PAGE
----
Koch vs Acker case 'should not affect auctions'

  • Tuesday 29 June 2010

Auction houses and wine lawyers are looking closely at the recent Koch vs Acker case to see if a dangerous precedent has been set.

Earlier this year the New York Appellate Division reversed a lower court ruling which had allowed Bill Koch to pursue the claims against Acker Merrall and Condit.

The billionaire Florida collector charged the Manhattan auction house and retailer with misrepresentation in April 2008.

The claim related to fine and rare wines Koch bought at auction for a total of $77,925 (£39,242), at least five of which are counterfeit, and others suspect, he said.

The court said in May: 'a reasonable consumer, alerted by...disclaimers contained in Acker's auction catalogue, including that "prospective bidders must satisfy themselves by inspection”...would not have relied [on], and thus would not have been misled [by]... Acker's catalogue descriptions.'

Although lawyers see a possibility that the decision could harm internet wine auction sales, they do not seem too concerned.

Wine industry attorney Brian Pedigo in Irvine California said if a precedent is set that all prospective bidders must satisfy themselves by inspection, ‘it would be horrible for consumer trust in the online auction environment; it could possibly destroy this niche market sector’.

But he added, ‘I don’t think it will. If this case were to be appealed all the way to the US Supreme Court, I believe it would be overturned. A regular Joe consumer is not going to fly overseas [or across the country] to inspect wine. A reasonable consumer will rely on the representation of the seller, and will not read or understand the fine print disclaimers.’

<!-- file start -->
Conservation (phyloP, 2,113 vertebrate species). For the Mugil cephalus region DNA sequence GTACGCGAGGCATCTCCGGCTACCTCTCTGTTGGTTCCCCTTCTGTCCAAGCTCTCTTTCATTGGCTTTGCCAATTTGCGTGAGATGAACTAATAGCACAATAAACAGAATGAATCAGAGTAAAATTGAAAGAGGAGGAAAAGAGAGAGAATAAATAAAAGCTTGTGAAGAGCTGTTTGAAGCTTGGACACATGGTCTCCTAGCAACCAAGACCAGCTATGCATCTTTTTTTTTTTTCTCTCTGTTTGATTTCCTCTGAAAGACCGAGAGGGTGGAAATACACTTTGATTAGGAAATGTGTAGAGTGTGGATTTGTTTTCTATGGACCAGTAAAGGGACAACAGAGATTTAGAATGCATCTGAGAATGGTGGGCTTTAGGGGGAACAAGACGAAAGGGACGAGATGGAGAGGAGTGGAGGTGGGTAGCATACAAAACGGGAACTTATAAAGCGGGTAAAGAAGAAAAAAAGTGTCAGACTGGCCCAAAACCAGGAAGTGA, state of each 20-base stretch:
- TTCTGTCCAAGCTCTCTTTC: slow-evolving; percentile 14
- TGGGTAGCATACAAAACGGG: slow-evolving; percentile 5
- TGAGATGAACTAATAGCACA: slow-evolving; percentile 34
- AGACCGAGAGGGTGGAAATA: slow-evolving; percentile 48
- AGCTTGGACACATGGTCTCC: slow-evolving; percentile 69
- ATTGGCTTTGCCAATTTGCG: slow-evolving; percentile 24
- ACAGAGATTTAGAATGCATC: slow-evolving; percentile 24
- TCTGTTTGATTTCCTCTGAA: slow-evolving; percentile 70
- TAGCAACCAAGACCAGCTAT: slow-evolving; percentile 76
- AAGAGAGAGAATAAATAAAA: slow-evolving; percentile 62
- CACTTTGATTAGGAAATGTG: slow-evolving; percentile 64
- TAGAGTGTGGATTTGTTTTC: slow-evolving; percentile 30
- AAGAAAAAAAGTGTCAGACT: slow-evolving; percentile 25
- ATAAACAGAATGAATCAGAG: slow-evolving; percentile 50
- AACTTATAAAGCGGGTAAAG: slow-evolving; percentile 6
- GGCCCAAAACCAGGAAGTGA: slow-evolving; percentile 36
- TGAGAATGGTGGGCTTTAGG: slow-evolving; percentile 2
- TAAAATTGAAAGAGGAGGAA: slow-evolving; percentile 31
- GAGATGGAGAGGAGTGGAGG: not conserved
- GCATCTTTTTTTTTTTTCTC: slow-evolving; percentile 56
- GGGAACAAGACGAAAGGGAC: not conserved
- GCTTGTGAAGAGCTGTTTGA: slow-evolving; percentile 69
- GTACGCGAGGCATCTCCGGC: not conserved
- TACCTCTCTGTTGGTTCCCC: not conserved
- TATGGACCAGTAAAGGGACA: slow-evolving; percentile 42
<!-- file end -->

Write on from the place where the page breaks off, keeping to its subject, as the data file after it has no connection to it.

New York-based attorney Vincent O'Brien of Nixon Peabody LLP said auction houses ‘shift the risk of authenticity to the purchaser’.

‘The auction house sets the terms and conditions of the auction, and also identifies the role that it is playing in the auction. Here, the auction house expressly disclaimed any representations as to the authenticity of the wine being auctioned. This is a matter of risk allocation, and is reflected in the express terms under which the auction took place.’

Like other auction houses, Christie’s would ‘not comment on the particulars of this case,’ said Charles Curtis MW, head of North American Wine Sales at Christie’s. He did say however that ‘Christie’s remains confident in the continued growth of its online sales across all categories, including wine.’

Brad Goldstein, director of corporate affairs for William Koch's Oxbow Group, told decanter.com last month they would challenge a decision they found ‘reprehensible’.

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